Yoga - Is it Permissable for Christians EWTN
The Church distinguishes between physical postures and the philosophy or religion underlying them (cf: Congregation for the Doctrine of the Faith, On Christian Meditation). The adoption of a particular physical posture, even if originating in a religious or philosophical system foreign to Christianity, is permissible provided the posture is severable from the religion or philosophy that first motivated it. Its use then becomes possible in Christian freedom (cf. 1 Cor. 8), and indeed the Church has "baptized" even pagan practices that were not intrinsically linked to paganism.
The question of yoga, therefore, becomes "to what extent can yoga postures be independent of non-Christian religious motivation, as well as any intention to manipulate forces or energies described within a non-Christian worldview?" This is the same question which arises with respect to Reiki healing practices, which also depend on a non-Christian, indeed an occult, worldview.
If it is a matter, therefore, of simply using yoga positions for relaxation in preparation for Christian mediation, while not embracing to any degree the philosophy or explanation behind the posture, their use is theoretically possible.
However, many Christians who are former practitioners of yoga argue that it is not possible, that the dangers of the occult remain, especially by efforts to manipulate internal forces in order to achieve a particular physical state. That, while natural causation is claimed, in fact achieving the result depends on the existence of the very forces which the non-Christian philosophy teaches. Separating the philosophy from the posture makes possible the posture’s Christian use, but removes any value of it over any other physical posture. On the other hand, retaining the posture and seeking its purpose necessarily adopts a non-Christian worldview, opening the individual to spiritual forces, as opposed to simply material ones, who are opposed to their salvation.
While the question of yoga has not been definitely answered by the Magisterium, Christians who are considering its use, or the use of any practice derived from non-Christian philosophies or religions, should be familiar with two documents: the Congregation for the Doctrine of the Faith's On Some Aspects of Christian Meditation, and thePontifical Council for Interreligious Dialogue's Jesus Christ, The Bearer of the Water of Life. They should then scrupulously apply the principle of the necessity for the complete separation of a practice from any religious or philosophical system which is contrary to Catholic teaching or the practice of the faith.
Why is Yoga incompatible with Catholicism?
Yoga is incompatible with Catholicism because the best known practice of Hindu spirituality is Yoga. “Inner” Hinduism professes pantheism, which denies that there is only one infinite Being who created the world out of nothing.
Yoga is incompatible with Catholicism because the best known practice of Hindu spirituality is Yoga. “Inner” Hinduism professes pantheism, which denies that there is only one infinite Being who created the world out of nothing. This pantheistic Hinduism says to the multitude of uncultured believers who follow the ways of the gods that they will receive the reward of the gods. They will have brief tastes of heaven between successive rebirths on earth. But they will never be delivered from the “wheel of existence” with its illusory lives and deaths until they realize that only “God” exists and all else is illusion (Maya). To achieve this liberation the principal way is by means of concentration and self control (yoga).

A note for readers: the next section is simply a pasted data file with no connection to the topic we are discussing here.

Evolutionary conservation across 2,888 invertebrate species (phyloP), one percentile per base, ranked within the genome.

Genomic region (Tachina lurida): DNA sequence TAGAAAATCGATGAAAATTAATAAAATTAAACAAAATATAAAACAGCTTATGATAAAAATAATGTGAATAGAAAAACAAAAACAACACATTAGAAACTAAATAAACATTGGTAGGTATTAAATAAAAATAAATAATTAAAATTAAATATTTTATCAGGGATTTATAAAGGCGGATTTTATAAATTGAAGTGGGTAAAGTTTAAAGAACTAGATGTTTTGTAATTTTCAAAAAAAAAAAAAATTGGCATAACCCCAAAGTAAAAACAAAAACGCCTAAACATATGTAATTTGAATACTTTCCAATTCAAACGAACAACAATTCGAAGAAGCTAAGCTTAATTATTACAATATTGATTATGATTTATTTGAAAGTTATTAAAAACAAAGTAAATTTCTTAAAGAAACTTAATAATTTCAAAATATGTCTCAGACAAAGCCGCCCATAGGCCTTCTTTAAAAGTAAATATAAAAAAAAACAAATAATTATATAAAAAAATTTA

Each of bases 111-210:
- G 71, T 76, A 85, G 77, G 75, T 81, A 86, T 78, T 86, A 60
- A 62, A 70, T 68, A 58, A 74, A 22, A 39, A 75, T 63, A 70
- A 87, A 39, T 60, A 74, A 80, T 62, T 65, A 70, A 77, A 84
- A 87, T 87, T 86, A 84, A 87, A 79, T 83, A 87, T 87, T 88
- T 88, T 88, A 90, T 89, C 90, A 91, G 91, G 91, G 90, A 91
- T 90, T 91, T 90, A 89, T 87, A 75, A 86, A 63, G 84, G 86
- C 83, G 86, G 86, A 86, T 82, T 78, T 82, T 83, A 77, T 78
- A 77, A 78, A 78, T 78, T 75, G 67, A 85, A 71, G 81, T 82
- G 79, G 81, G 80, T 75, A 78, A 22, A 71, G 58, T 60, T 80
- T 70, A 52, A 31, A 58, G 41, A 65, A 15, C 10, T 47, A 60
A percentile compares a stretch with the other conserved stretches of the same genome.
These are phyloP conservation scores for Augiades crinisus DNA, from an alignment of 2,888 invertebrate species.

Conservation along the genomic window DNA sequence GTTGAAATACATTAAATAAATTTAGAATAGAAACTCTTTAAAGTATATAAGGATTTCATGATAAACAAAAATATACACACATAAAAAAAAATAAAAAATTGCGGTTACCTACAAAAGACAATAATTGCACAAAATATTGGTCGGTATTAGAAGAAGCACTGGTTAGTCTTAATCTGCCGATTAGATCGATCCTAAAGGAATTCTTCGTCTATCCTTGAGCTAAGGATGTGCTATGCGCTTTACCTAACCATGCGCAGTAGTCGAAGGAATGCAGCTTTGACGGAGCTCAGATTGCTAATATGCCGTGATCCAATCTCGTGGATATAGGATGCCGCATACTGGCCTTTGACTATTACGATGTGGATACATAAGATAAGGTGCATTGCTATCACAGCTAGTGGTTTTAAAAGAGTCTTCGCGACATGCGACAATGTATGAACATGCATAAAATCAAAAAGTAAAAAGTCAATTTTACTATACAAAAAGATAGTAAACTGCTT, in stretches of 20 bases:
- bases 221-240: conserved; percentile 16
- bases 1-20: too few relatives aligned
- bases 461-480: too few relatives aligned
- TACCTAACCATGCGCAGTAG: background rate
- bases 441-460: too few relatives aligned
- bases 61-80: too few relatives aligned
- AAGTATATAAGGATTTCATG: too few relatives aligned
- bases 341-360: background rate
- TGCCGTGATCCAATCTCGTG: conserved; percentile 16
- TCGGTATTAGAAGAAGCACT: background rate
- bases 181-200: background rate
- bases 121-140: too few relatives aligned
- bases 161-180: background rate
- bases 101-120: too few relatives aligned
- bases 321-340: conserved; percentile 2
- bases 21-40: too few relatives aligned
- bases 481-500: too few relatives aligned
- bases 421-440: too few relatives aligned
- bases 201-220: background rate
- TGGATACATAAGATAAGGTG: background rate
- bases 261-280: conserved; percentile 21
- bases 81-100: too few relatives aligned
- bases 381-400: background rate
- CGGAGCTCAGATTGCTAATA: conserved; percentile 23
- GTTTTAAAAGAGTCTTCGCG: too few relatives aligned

Indian spirituality is perhaps best known by the practice of yoga, derived from the root yuj to unite or yoke, which in context means union with the Absolute. Numerous stages are distinguished in the upward progress toward the supreme end of identification: by means of knowledge with the deity; the practice of moral virtues and observance of ethical rules; bodily postures; control of internal and external senses; concentration of memory and meditation–finally terminating in total absorption (samadhi), “when the seer stands in his own nature.”
Although the psychic element is far more important in yoga than the body, the latter is more characteristic of this method of Hindu liberation. Its purpose is to secure the best disposition of body for the purpose of meditation. The practice begins with a simple device for deep and slow breathing.
Stopping the right nostril with the thumb, through the left nostril fill in air, according to capacity. Then without any interval, throw the air out through the right nostril, eject through the left, according to capacity. Practicing this three or five times at four hours of the day, before dawn, during midday, in the evening, and at midnight, in fifteen days or a month purity of the nerves is attained.
After such preliminary exercises, more complicated practices are undertaken, but not without the guidance of a professional yogin, called guru. The meditative phase begins with fixing the mind on one object, which may be anything whatsoever, “the sphere of the navel, the lotus of the heart, the light of the brain, the tip of the nose, the tip of the tongue, and such like parts of the body” or also “God”, who on Hindu terms is the only real being who exists.
Gradually by sheer concentration of attention; the mind reaches a state of trance, where all mental activity stops and the consciousness rests in itself. The state of samadhi is the culmination of yoga and beyond it lies release. The life of the soul is not destroyed but is reduced to its “unconscious and permanent essence.”
'Harry Potter and yoga are evil', says Catholic Church exorcist
For most people it is a way of toning the limbs and soothing the stresses of everyday life, but the Catholic Church’s best-known exorcist says yoga is evil.
Father Gabriele Amorth, the official exorcist of Vatican City
By Nick Squires, Rome
2:31PM GMT 25 Nov 2011
Father Gabriele Amorth, who for years was the Vatican’s chief exorcist and claims to have cleansed hundreds of people of evil spirits, said yoga is Satanic because it leads to a worship of Hinduism and “all eastern religions are based on a false belief in reincarnation”.